Nextcloud open source software package has plenty of options for securing data it stores, and for providing secure mechanisms for accessing the cloud services it provides. If a Nextcloud server is accessible on the public internet, the first thing to do is to secure login to the server so that outsiders really have hard time if they try to hack in. This article explains the secure login options Nextcloud provides, and shows how to install and use one of them: a remarkably easy login mechanism that relies on Nextcloud Notifications.
Recently, a blog post on Nextcloud.com offered a detailed explanation on all the possible ways it is possible to configure secure user login for a Nextcloud server. The pleasant surprise in the blog post was that I discovered secure login methods I wasn’t even aware of.
Here is a brief introduction to each secure login before I make a recommendation which ones you might want to try.
A) Two-factor authentication using a time-based one time password, often abbreviated as OTP, or TOTP. This is generally regarded as a secure mechanism that can be used with many systems (read more about practical ways to use OTP here) – in addition to Nextcloud. OTP requires users to type multiple passcodes, and setting it up requires an effort.
B) Second authentication via Nextcloud Notification. This is a smart and easy way to login to a Nextcloud server. In addition to ordinary login credentials, Nextcloud’s Notification system is used as a light-weight second-factor authentication method. I will show you how to configure this.
C) Text message, Telegram, Signal or another secure messaging app as a transport mechanism for the second authentication layer. This is relatively easy to use and to set up, but especially text message isn’t the strongest secure communication method.
D) Passcode via email. An additional passcode is sent to the user via email. Easy to set up and use. If the entire end-to-end email system is secure, this can be a secure method.
E) Dedicated hardware. Small USB key-like products, like Yubikey or Nitrokey can provide very secure two-factor authentication. Requires the purchase of additional hardware, setting it up, and always carrying the hardware product along.
F) Backup code. Nextcloud server can create passcodes that are valid only once. These codes can be used as an authentication mechanism, but primarily they are meant for rescuing a user who has lost other means to login. If you activate two-factor authentication, backup codes are an essential survival method, for instance, if you lose your phone used for authentication.
Individuals and organizations that already have a OTP two-factor authentication system (option A) in place and are used to it, should feel comfortable using the technology with Nextcloud servers as well.
Nextcloud admins and organizations that are starting their journey with two factor authentication should appreciate the easy and user-friendly Notification authentication feature.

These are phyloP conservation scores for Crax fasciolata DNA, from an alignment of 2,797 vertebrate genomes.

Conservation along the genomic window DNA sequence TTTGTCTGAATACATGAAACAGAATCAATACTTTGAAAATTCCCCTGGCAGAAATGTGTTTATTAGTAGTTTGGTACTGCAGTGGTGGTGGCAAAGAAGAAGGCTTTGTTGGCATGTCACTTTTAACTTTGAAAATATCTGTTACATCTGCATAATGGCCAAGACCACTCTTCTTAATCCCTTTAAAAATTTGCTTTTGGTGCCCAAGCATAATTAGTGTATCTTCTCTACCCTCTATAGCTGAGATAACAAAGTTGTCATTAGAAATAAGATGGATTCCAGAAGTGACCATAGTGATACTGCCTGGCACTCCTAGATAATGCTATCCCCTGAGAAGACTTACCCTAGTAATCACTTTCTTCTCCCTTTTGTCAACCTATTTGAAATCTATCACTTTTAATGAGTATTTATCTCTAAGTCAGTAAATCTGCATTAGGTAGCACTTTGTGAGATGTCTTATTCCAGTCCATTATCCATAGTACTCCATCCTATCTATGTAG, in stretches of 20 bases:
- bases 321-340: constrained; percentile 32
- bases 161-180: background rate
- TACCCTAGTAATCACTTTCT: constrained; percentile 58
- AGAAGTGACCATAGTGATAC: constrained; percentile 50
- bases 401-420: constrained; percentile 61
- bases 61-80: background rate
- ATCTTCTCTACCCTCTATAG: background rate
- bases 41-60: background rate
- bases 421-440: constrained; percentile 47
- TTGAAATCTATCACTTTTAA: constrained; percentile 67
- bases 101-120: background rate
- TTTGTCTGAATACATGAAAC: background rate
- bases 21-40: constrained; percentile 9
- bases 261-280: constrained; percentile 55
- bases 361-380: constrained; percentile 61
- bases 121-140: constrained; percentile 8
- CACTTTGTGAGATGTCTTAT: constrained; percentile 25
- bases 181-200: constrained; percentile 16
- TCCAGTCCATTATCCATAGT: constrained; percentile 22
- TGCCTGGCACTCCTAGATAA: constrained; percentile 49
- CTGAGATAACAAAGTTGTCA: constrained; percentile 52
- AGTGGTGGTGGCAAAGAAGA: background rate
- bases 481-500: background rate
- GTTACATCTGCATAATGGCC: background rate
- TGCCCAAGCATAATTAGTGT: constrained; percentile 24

How does the Nextcloud Notification authentication work?
The reason I think Nextcloud Notifications is a smart way to securely login to a cloud server is that it cleverly uses a service that is already built in to the system.
Let’s say you want to login to Nextcloud from your work computer. You enter your user name and password. Then, Nextcloud waits for you to approve the login attempt on another device. Probably you have your phone somewhere nearby. Pick it up and you will see a notification from Nextcloud asking if it is all right to let someone at a specific IP address in. Just push a button on your phone to approve or reject the attempt. Done.
This is so damn easy that it must be some downsides to it. The first is that you must be logged in to your Nextcloud account on your phone (or on any other device that can access Nextcloud) when the approval notifications arrives. The second is that the approval notification pops up on all devices and computers that are logged in to your Nextcloud account. Still, Notifications is good enough, and much better than relying solely on standard user name-password authentication.
Configuring Nextcloud Notifications to provide simple two-factor authentication
1) Install the Notification Authentication app on the server. You can find it in admin panel at: Apps – Security – Two-Factor Authentication via Nextcloud Notification.
2) Enable the app. Go to: Settings – Personal – Security. On the page, select Enable Notifications.
3) Create backup codes. On the same page as in the previous step, push the button: Generate backup codes. The codes will be listed on the page. If you have a password manager app, copy the codes into the app, or print the codes, or find another safe place for them (that you can access also when away from your current location).
4) Ensure you are logged in to your Nextcloud account on one or two other devices. On a mobile device, ensure your login is active on a browser as well.
5) To test that it works: log out from Nextcloud on your primary computer. Log back in. Nextcloud Notification screen waits for your approval that you have to do on another device.
6) Pick up your phone or another device that is logged in, view the Notification, and push Approve button. Now, you are logged in to the server on your primary computer.
We didn’t have time to study why the Nextcloud Notification app on Android didn’t work for secure login. Nextcloud app version 3.10.1 and 3.11.0 on two Android devices correctly displayed the approval notification, but froze then. Nonetheless, mobile web browser notifications worked fine for secure login authentication.